Monday, May 14, 2018

Cockygate Update

The Cockygate author posted a public rant on Facebook in which she makes a lot of accusations. She has since taken the rant down, however, once it's on the internet it will forever be on the internet. Bianca Sommerland has graciously allowed me to post her analysis of the video here.


Be sure to check out Bianca's Channel which has several postings on issues which concern authors in addition to information about her own works, including some reading sessions. 

Monday, May 7, 2018

The Cockygate Saga

A little-known author named Faleena Hopkins applied for and received 2 trademarks in May 2018 for the word 'cocky'. Her series of books, which she intends to make into a self-published movie in 2018, is about the Cocker Brothers. In April 2018 she retitled her books to reference them as the Cocky series. The first book in the series was published in June 2016 and republished in Sept 2017, after the very popular Cocky Bastard was published by authors Penelope Ward and Vi Keeland was published in August 2015. This is in addition to a lot of other titles which also use the word 'cocky' in the title.

This should be were the story stops, but it doesn't. Faleena has proceeded to send cease and desist letters to any and all authors who use the word cocky in their titles demanding that they stop using the word in any of their titles or she will sue them. She also threatens that she will automatically win all royalties the author has earned on their work and that the author will be forced to pay all legal fees. 

This is what she sent to Jamilla Jasper


Jamilla's book came out in March 2018, prior to the trademark being granted. Authors have responded in different ways to being told they have to retitle and recreate their covers, promotional items, and advertising. This is a very expensive and time-consuming process, as Trout Nation illustrates. Faleena herself points out on Facebook that this process is complicated and time-consuming as she refused to edit her book Cocky Solider when actual Marines pointed out that they are never referred to as soldiers, only as Marines. The reviews for this book also point out that Faleena recreated a scene from the movie Cocktail in this story. 

Some, like Jamilla, have changed their book covers. Others have decided to fight the trademark with a petition and lawyers like Kevin Kneupper are submitting requests to remove the trademark as the word is too widely used in the romance book industry to be trademarked.  The Romance Writer's Association is also investigating the issue and asking anyone who has been threatened by Faleena Hopkins to contact Carol Ritter.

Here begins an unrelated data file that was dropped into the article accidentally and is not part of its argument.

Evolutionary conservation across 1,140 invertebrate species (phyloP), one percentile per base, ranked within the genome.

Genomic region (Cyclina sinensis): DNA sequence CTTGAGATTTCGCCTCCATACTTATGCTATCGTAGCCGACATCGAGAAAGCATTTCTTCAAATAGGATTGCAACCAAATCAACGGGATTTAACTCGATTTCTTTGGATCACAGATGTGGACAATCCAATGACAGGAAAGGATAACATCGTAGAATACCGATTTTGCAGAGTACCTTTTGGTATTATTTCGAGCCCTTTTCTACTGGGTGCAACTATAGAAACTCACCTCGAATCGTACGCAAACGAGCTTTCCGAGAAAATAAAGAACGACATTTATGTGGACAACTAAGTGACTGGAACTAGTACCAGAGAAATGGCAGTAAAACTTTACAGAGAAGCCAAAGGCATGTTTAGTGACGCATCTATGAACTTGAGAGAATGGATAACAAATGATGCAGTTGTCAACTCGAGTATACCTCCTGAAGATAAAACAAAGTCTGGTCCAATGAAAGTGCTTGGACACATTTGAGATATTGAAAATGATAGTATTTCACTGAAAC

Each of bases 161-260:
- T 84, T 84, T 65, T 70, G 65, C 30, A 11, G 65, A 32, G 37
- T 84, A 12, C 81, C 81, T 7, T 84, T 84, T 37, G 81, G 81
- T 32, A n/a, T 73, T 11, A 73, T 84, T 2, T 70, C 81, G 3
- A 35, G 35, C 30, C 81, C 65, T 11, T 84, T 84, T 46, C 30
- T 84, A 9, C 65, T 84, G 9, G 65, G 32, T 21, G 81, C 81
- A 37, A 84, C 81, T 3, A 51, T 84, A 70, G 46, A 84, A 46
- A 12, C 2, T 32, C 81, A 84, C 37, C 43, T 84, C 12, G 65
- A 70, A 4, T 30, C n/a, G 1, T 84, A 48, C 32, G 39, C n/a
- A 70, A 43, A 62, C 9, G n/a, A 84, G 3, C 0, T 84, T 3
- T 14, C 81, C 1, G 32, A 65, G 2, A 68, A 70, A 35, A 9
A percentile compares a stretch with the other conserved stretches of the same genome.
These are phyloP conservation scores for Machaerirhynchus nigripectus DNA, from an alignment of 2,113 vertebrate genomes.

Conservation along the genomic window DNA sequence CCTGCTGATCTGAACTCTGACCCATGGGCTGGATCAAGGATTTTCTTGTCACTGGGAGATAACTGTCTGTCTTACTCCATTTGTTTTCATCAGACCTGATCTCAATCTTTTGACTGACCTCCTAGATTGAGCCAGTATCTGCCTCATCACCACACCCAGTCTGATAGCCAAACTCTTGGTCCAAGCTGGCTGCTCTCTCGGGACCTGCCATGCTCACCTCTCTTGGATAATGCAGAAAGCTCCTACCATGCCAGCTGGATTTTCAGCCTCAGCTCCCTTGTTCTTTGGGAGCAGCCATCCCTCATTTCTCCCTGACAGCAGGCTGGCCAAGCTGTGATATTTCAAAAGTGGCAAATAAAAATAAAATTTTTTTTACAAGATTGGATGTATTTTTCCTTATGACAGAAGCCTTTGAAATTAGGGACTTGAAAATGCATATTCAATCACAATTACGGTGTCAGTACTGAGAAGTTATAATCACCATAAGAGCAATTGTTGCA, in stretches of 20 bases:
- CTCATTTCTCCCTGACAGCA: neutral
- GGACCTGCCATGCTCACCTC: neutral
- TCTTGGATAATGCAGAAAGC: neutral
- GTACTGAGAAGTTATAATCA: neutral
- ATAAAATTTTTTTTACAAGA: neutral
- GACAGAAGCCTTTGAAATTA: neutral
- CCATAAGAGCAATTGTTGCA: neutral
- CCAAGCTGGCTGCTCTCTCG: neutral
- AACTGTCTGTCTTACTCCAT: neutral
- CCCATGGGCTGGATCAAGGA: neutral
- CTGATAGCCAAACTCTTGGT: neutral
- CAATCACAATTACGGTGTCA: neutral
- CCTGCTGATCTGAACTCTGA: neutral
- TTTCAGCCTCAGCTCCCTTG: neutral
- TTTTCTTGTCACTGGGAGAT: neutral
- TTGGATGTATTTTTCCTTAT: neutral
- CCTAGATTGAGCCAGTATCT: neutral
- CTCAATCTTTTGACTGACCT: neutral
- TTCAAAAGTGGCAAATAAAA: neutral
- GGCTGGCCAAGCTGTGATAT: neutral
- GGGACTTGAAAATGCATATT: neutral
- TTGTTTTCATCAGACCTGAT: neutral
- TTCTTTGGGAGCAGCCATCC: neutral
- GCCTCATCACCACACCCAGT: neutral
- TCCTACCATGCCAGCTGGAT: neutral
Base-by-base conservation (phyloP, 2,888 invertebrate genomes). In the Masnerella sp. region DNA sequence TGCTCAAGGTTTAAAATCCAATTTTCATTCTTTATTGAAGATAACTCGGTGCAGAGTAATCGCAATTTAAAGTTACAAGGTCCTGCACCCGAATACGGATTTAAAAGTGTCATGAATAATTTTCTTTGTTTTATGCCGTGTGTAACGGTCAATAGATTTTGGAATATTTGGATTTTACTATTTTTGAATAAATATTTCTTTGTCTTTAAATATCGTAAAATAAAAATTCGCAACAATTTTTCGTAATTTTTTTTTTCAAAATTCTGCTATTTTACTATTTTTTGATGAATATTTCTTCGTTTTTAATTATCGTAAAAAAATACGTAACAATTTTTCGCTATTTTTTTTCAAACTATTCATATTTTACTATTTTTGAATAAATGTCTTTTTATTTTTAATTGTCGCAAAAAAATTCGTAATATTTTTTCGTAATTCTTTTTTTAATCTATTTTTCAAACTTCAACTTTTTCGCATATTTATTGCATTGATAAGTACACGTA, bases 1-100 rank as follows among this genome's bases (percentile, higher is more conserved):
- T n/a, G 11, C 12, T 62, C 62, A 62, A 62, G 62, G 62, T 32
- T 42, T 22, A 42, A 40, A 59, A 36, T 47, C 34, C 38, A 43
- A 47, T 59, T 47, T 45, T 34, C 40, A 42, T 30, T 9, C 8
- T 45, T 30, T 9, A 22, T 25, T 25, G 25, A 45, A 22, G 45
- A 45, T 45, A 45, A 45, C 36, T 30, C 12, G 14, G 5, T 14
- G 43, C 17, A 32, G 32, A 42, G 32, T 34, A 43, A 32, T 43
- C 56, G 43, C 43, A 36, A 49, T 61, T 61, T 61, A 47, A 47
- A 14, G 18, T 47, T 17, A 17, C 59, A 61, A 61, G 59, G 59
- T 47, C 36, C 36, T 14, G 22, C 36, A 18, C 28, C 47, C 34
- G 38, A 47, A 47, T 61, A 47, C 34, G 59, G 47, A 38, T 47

In order to trademark the word cocky, Faleena had to describe the word's visual appearance. This is, in theory, to limit her from doing exactly what she is. As long as the word is not used in the specific color, font or style of the trademark then it should be fine. The specific font she used appears to be from a website called Creative Market and was created by Set Sail Fonts. The terms of use for the font from Creative Market explicitly state that the font cannot be trademarked. 

None of this is deterring Faleena who is also threatening to sue anyone who uses the same character names or a similar plot as any of her books. The plot of Faleena's story is about an alpha male with stalker tendencies and a woman who is pretending that motorcycles don't make her horny. The book which Faleena claims is a copy of hers is about a bodyguard who falls in love with a woman in hiding from the mafia. I really don't see the similarities. Additionally, both of these are popular plot lines in the romance fiction world. 

Faleena claims that she is doing this because other authors who use the word 'cocky' in their book titles are confusing her reader's. Since her books came out months, if not years after the majority of the other books which bear the same word in the title then I'm not sure how this is a problem. Trademarks are not retroactive and if the other work came first that it certainly wasn't done with the purpose of infringing or confusing her reader's. It also takes 2 minutes or less to look at the author name to ensure that a person is purchasing a book from the author they intended. 

The best thing to come of Faleena's stunt is that authors from all genres have come together to support each other and to fight a practice that will only harm the publishing and writing communities as a whole. In an industry that is known for its cutthroat practices and high rejection rates, the community will protect their own.